I could cut through our silence with a knife if I had one. Reece didn't bother paying me any mind as I tried my best to avoid him. Maybe I had cut too deep into old wounds—made them fresh again. I should've kept my big mouth closed. Or maybe this was good. It'd help to ease the tension between us if we just threw everything out into the open.
Ha, who am I kidding? Easier said than done.
"Hey, excuse me!" As soon as I saw a woman approaching the entrance of the karaoke bar, I practically jumped out of my seat after her. She turned her body, her eyes narrowing in confusion.
"I'm sorry, I just need to ask you a question." By now, I felt like a broken stereo, repeating the same words over and over. Each person I came across received the same service. It was all I had to offer at this point. I needed answers; they were the only ones who could give them to me.
"Who are you?" She tilted her head, studying me closely. The way her gaze lingered on me made me feel like I was unworthy of living beside her. I couldn't tell if it had been the high-strung attitude she carried or her naturally arched eyebrows, displaying as a "don't fuck with me" warning.
"My name is Hope Cohen. My mom went missing yesterday, and there might be a chance she was here last night," I said.
Her eyes studied me some more, questioning every little detail. I had to keep control of my aggravation or else I wouldn't get anywhere. She was only being cautious.
"Hmm, I don't know. You'll have to be specific . . . we do tend to get a lot of people in and out of here every night." The woman shrugged.
"How about her?" I showed her the picture on my phone. "Does she look familiar to you?"
Suddenly, there was a change in her demeanor. Her eyes widened and her eyebrows relaxed.
"Diana? That's Diana! Your mom is Diana Cohen? Wow, I never knew she had another daughter . . . especially one so young."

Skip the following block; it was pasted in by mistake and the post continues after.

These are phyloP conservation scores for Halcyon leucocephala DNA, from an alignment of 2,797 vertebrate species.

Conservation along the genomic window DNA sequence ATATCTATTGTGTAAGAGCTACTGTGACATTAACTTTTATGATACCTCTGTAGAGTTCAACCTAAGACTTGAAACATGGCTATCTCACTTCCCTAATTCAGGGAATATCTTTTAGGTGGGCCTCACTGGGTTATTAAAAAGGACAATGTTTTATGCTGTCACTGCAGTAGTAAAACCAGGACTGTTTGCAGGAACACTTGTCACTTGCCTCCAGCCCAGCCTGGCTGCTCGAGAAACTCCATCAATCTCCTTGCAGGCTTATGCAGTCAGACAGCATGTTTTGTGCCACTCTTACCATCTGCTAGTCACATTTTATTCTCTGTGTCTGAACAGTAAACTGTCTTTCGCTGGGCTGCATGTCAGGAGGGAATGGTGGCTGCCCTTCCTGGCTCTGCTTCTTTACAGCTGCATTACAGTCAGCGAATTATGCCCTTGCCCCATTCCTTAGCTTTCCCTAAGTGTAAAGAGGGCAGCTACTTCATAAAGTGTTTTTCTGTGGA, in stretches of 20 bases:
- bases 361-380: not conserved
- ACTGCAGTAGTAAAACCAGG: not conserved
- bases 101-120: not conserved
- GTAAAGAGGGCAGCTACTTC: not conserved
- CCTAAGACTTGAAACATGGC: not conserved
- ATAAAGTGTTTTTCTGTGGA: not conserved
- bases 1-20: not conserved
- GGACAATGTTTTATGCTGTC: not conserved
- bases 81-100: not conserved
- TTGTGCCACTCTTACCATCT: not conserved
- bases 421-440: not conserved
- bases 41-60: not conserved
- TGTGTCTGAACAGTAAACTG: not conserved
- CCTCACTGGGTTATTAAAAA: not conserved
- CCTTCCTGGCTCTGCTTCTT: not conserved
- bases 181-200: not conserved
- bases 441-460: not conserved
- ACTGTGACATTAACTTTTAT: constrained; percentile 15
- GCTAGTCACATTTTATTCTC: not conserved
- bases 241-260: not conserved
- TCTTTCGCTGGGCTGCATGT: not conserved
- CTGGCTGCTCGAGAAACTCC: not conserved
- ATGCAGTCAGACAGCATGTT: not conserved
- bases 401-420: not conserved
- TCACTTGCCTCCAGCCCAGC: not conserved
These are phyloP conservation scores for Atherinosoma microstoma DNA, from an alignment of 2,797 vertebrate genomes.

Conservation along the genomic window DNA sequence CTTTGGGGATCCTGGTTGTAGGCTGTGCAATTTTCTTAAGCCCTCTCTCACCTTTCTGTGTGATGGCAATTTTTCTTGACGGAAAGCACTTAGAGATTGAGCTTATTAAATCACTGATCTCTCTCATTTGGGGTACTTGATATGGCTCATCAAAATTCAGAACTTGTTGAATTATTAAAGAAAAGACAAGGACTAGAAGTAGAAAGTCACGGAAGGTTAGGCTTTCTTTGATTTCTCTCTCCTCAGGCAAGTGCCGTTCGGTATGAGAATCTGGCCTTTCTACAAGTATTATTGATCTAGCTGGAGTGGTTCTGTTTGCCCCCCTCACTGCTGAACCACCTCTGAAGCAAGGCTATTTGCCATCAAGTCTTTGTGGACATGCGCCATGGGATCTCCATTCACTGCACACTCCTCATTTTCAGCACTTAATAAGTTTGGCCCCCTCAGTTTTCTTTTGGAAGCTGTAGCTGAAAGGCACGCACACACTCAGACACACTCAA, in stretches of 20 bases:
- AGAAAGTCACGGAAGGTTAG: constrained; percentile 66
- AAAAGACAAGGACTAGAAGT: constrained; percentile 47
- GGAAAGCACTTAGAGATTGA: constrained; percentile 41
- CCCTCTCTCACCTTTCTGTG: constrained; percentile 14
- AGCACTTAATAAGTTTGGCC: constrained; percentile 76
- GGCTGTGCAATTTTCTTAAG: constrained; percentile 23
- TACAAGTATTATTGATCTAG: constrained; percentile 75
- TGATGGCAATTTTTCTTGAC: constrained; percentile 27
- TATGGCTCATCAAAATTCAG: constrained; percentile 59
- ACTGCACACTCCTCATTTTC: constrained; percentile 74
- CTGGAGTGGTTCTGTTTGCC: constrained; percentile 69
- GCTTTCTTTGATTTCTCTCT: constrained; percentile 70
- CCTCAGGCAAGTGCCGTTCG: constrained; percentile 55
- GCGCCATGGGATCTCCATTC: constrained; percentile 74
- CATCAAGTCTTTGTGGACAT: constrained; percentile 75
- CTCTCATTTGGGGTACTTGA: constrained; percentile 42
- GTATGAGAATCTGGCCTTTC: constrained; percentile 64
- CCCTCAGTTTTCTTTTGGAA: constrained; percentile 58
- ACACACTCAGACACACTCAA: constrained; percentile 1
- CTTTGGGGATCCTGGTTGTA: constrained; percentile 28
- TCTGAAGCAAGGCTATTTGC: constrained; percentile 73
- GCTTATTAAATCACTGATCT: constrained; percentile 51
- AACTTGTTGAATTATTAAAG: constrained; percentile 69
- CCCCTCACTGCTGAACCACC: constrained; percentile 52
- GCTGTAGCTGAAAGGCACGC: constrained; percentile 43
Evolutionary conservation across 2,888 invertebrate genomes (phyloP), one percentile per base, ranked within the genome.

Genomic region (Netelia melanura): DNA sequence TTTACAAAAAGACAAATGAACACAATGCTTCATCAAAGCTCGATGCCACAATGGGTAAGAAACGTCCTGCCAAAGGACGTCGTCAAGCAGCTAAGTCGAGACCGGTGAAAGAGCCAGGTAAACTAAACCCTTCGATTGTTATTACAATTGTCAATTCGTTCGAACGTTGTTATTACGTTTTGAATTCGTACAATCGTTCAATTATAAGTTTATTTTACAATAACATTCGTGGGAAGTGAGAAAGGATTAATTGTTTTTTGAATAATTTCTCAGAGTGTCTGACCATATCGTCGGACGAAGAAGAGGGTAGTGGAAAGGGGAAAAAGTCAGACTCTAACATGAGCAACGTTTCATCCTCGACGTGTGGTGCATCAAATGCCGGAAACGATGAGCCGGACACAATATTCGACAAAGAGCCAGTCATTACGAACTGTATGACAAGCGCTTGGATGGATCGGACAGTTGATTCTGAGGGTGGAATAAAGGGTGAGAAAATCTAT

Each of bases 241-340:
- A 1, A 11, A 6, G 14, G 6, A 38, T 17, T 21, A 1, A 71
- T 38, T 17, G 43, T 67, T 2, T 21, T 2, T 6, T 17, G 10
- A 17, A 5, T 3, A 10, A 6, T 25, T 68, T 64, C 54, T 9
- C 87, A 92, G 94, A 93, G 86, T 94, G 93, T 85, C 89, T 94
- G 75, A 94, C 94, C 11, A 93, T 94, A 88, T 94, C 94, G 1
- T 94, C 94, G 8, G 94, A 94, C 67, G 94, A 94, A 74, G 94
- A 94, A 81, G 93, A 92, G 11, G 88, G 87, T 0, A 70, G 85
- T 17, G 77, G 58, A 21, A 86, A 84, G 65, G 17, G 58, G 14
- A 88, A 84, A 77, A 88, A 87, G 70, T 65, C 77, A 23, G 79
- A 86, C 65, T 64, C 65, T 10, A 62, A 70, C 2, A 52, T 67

"You know my mom?" I asked. Wait, what did she mean by another daughter? There's only one of me to go around.
"Yeah, she used to be a regular. She stopped coming to sing over a few years ago because of personal issues, but she'd still come to visit my father and I whenever she had the chance," The woman said.
It seems the confusion was clear on my face, because she continued.
"Joe is my father—the owner of this place. Diana and I grew up together when she started coming here. She was my best friend before we lost touch over the years. We still talked from time to time, we just weren't as close as before," she finished her story with a sigh.
Suddenly, everything made sense. She'd been here so many times, she practically grew up with these people. And the woman in front of me looked nowhere near my mom's age. In fact, she looked younger, as if she was just reaching her mid-forties.
"Wait, she's missing?" My words had finally dawned on her as a frown crossed her lips.
"I wasn't here yesterday, I was at work, so I don't know if she stopped by or not. But I can ask my dad for you when he gets here. He's on his way, so you shouldn't have to wait for too long. You can make yourself comfortable inside while I start preparing to open this place." She nodded towards the front doors.
"Really? Thank you so much! That'd be great, um. . ."
"Xavier," she answered for me. I smiled and nodded. Glancing back at Reece's car, I waited for him to see my hand. Once he did, I gestured for him to come out.
YOU ARE READING
Follow Me Home ✓Teen Fiction
Hope Cohen has always been one for adventure, no matter the distance. But her time of adventuring comes to an end when Reece Hilton is suddenly no longer referred to as her best friend; just the boy next door. Now, three years later, only cold night...